As their name not-so-subtly hints, intensive pronouns are pronouns meant to intensify or emphasize the subject. Thus they are also sometimes called emphatic pronouns. Intensive pronouns function as appositives in that they rename, or rather repeat, the subject. The intensive pronouns are myself, yourself, ourselves, himself, herself, itself, and themselves.
The principal himself gave me permission to leave. I myself will get the job done. The students themselves are responsible for their homework.
Intensive Pronouns vs Reflexive Pronouns
You may have noticed that intensive pronouns are the same as reflexive pronouns and the two only differ in grammatical function. Intensive pronouns only serve to emphasize the subject, while reflexive pronouns serve as objects when the subject is doing an action to or for itself. An easy way to tell if a pronoun is intensive or reflexive is to simply remove it from the sentence and see if any necessary information or sense is lost. Appositives only rename or repeat, so intensive pronouns can be removed without ruining the grammatical structure of the sentence.
The CEO himself will inspect your work next week. (intensive pronoun) The CEO hurt himself on the stairs. (reflexive pronoun as a direct object)
In the first sentence, the CEO is not inspecting himself, so himself is not a necessary object. Himself only serves to emphasize that the CEO is the one doing the action. We could remove himself entirely from the sentence, and everything still makes perfect sense:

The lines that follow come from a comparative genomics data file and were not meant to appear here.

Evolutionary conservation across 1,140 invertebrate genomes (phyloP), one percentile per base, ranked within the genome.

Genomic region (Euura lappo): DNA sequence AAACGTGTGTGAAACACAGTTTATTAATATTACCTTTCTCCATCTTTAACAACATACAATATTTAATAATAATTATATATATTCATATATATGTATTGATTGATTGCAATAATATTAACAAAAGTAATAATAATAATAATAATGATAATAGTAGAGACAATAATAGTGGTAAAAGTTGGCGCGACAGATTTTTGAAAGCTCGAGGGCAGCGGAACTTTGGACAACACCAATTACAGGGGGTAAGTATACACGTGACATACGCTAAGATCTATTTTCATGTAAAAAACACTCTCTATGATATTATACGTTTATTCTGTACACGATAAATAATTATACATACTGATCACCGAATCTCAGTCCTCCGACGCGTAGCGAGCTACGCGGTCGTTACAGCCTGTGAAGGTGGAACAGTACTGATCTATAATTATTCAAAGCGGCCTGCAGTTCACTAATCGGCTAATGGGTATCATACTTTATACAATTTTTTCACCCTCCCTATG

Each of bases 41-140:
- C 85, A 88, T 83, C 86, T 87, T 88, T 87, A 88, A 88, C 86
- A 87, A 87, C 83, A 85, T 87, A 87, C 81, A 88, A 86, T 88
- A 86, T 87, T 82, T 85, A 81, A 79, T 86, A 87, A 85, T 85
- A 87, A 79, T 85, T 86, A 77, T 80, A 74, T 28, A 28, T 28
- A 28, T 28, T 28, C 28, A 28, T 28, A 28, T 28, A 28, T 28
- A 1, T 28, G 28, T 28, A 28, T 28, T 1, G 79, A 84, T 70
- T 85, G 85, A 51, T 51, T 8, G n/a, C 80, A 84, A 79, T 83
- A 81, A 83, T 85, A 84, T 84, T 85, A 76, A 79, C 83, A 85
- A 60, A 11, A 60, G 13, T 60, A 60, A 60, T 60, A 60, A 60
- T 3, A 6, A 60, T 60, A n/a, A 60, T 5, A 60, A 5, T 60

The CEO will inspect your work next week.
In the second sentence, himself serves as a direct object. Who or what did the CEO hurt? He hurt himself. If we remove himself from this sentence, it no longer makes sense, because the pronoun is a necessary object.
The CEO hurt on the stairs.
Let’s consider a couple more sentences:
Mother herself couldn't have made a better dinner. (intensive pronoun) Mother bought herself some chocolate yesterday. (reflexive pronoun as a direct object)
As you can see, the test we did before isn’t quite as foolproof when it comes to indirect objects. We could remove herself from either of these sentences, and everything would still make sense. However, if we remove herself from the second sentence, some information is lost, and the grammatical structure is changed. When we just say, “Mother bought some chocolate yesterday,” we lose the information telling us who she bought it for because we no longer have an indirect object.
If significant information is lost, or a sentence becomes nonsensical by the removal of the pronoun in question, it is a reflexive pronoun. If removing the pronoun makes no important difference other than losing some emphasis, the pronoun is intensive.